Who I Am
I was born to a single, teenage mother at the Salvation Army maternity hospital for unwed mothers called Booth Memorial Hospital in St. Paul, MN.
Not long after, we moved to Wausau, WI, which would serve as a central hub for a childhood spent growing up in agro-industrial, small town and exurban America. Places like Reserve, LA; Macon, GA; Akron, OH; Harvard, IL, and many others across the deep south and Great Lakes regions. Raised by my grandparents from age 5, we traveled the country with my “Pa” as he oversaw the construction of process facilities across the United States. I was raised on job sites, in rural bar rooms, at church basement Bingo, in lumber yards and hardware stores, at highway oasis rest stops — and I grew up the perpetual stranger, the new kid, which meant I learned how to adapt to new and sometimes challenging environments rapidly and from an early age. I began to learn how to read from a road atlas of North America. It didn’t matter where we were, outside of Wausau — in Mosinee, WI (of Cold War propaganda fame), or small-town Ohio, the surroundings were the same. In many ways the classic childhood of Cub Scouts and building go carts and backyard camping, and all the trappings of a Middle American apple pie childhood in the 1970s.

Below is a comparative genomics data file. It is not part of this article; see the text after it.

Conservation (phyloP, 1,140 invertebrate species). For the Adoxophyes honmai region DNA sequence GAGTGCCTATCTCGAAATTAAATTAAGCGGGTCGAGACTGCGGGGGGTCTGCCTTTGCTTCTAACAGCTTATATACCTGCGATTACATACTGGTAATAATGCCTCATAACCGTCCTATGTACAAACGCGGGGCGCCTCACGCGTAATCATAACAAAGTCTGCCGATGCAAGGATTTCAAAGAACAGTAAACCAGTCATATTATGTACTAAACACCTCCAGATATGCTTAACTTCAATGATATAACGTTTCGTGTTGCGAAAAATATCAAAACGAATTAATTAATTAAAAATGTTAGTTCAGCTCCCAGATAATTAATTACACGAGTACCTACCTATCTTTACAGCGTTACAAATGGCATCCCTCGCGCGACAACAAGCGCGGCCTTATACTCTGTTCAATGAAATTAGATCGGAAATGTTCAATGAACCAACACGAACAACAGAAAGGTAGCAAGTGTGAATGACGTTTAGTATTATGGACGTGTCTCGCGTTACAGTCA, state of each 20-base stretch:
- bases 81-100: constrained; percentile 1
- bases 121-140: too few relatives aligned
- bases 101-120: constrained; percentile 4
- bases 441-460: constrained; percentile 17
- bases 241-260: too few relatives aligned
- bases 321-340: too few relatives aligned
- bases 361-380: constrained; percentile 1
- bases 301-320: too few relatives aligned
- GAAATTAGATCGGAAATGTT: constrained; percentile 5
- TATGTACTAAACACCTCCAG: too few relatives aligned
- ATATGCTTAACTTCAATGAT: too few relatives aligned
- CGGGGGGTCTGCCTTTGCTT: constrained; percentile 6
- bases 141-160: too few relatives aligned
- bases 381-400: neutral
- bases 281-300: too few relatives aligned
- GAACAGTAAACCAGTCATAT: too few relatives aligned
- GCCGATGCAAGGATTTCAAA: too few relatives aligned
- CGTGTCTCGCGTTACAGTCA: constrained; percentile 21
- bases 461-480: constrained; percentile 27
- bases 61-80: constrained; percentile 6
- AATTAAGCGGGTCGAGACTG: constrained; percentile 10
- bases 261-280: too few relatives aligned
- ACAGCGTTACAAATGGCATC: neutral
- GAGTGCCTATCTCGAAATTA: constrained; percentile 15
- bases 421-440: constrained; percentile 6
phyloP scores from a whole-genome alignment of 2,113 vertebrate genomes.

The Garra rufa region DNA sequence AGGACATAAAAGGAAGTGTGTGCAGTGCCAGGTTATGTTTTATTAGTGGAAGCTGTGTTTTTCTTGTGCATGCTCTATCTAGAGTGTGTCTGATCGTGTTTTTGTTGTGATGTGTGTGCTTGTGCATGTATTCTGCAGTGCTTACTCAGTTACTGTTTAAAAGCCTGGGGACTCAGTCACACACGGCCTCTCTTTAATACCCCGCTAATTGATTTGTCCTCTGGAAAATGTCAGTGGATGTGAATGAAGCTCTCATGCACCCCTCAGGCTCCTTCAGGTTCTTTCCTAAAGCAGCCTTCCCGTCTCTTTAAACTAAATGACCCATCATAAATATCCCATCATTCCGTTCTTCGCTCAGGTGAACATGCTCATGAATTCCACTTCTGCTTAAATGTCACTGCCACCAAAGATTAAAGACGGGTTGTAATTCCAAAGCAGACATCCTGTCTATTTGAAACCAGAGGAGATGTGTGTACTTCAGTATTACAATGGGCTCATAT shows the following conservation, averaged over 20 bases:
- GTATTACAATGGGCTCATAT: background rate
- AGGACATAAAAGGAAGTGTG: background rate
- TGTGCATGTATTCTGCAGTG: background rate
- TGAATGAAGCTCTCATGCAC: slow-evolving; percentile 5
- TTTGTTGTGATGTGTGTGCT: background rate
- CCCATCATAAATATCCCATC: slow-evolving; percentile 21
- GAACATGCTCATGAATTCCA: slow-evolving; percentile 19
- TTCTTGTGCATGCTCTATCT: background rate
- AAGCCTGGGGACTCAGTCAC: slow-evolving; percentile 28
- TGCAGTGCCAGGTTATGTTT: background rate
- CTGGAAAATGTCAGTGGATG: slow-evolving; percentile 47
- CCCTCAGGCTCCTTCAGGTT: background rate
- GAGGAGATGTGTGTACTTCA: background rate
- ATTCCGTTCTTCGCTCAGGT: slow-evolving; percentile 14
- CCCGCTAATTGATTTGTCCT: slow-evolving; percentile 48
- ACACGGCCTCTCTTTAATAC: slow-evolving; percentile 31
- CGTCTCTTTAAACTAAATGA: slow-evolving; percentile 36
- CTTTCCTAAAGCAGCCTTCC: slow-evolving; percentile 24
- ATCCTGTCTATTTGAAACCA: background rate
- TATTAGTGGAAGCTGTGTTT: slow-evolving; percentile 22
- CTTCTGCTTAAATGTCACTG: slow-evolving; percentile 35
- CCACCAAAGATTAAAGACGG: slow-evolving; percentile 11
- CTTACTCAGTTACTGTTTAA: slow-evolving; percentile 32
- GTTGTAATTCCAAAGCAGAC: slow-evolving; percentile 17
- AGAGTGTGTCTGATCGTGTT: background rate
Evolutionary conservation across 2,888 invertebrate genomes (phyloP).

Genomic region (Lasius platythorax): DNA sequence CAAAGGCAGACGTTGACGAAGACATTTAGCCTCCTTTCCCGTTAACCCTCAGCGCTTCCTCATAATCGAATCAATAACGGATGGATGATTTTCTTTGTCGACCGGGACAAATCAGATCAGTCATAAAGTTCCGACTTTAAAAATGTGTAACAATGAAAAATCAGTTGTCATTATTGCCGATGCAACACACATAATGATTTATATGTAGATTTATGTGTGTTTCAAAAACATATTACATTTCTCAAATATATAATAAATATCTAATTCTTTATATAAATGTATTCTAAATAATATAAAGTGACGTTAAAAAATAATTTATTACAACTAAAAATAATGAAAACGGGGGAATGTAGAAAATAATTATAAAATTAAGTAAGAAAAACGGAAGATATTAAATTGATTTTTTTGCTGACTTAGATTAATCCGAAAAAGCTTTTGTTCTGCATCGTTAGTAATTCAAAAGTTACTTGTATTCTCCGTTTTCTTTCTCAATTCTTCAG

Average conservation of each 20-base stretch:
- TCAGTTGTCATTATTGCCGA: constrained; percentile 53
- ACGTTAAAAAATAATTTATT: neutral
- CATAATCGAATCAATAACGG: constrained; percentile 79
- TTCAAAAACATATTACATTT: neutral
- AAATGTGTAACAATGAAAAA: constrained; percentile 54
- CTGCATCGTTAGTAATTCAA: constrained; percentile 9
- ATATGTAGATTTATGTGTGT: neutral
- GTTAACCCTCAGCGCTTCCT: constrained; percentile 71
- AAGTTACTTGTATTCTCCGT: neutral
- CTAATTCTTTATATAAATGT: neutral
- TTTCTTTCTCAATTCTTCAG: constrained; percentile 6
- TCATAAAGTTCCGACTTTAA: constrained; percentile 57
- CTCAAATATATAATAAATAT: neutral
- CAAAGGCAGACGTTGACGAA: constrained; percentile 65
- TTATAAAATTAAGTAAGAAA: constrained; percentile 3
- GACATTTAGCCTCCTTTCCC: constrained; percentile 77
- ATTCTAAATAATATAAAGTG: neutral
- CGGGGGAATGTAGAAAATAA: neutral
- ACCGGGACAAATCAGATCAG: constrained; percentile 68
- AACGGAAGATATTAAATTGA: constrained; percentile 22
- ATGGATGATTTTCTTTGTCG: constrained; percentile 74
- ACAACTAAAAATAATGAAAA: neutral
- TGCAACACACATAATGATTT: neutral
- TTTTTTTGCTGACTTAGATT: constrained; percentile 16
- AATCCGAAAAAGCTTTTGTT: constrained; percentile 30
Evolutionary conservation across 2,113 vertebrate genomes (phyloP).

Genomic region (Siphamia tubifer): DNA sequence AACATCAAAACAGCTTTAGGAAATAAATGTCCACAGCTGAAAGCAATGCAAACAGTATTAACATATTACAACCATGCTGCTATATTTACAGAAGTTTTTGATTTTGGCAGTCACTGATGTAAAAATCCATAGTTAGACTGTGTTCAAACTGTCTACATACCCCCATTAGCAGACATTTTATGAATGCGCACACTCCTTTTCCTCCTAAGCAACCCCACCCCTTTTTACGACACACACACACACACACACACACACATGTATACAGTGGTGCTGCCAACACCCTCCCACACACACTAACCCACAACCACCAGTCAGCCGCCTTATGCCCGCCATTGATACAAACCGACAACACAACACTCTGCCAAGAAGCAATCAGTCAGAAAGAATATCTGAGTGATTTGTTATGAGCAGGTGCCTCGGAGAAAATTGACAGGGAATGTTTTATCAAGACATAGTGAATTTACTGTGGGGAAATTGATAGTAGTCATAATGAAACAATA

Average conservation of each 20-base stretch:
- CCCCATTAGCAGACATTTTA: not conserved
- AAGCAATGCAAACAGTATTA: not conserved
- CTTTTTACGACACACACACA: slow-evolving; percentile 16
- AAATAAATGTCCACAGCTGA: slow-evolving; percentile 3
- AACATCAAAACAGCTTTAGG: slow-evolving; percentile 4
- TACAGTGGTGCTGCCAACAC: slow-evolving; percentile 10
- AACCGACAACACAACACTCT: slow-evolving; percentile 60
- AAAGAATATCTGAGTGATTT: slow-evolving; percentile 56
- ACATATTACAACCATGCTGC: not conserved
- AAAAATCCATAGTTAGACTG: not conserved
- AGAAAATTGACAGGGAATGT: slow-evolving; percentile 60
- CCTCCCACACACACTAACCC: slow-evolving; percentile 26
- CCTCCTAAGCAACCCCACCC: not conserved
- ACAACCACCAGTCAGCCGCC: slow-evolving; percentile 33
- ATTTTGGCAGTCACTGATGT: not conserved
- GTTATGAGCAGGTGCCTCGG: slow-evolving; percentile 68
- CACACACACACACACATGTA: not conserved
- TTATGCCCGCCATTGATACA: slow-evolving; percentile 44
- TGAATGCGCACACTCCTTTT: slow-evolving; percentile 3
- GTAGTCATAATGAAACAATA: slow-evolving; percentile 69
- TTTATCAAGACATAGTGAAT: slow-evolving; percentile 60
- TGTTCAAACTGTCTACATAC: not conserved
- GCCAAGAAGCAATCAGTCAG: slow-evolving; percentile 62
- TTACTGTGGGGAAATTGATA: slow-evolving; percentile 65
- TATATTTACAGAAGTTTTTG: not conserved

My teen years were spent in a small town in north central Illinois — Harvard, IL — Milk Capital of the World (In 1942, the townsfolk got together and drank 500 gallons of milk. This is celebrated for three days every year.) Teen years that were a mashup of every John Hughes film ever made.
At 17, I took a job in a cabinet shop in a small town in northern California where I began to acquire the skills of a 30-year career in cabinetry, display, and exhibition fabrication — 12 of which were spent in the Registration Department at the Minneapolis Institute of Arts as the exhibition fabricator/carpenter and an art handler/courier. I have always maintained a small business in that field as a contractor of “unusual” fabrication services as well. My early adulthood was similarly as rootless as my childhood, setting down and picking up stakes in northern California; Boulder and Denver, CO; and New Orleans, until landing in the small town of South Haven, MN [Pop.194] — about an hour and change west of Minneapolis on Highway 55 — in 1999. I was not well suited to rural life at the time and have been a resident of south Minneapolis ever since. In recent years, I’ve been working as a paraprofessional in the field of addiction recovery and mental illness, including case management and as a certified peer recovery specialist, which has become a vocation rather than an occupation.
For the last 18 years I’ve lived in the same house in the Keewaydin neighborhood with my wife and 2 cats. Minneapolis is the only place that I’ve truly been able to call home, and I really don’t want to move again.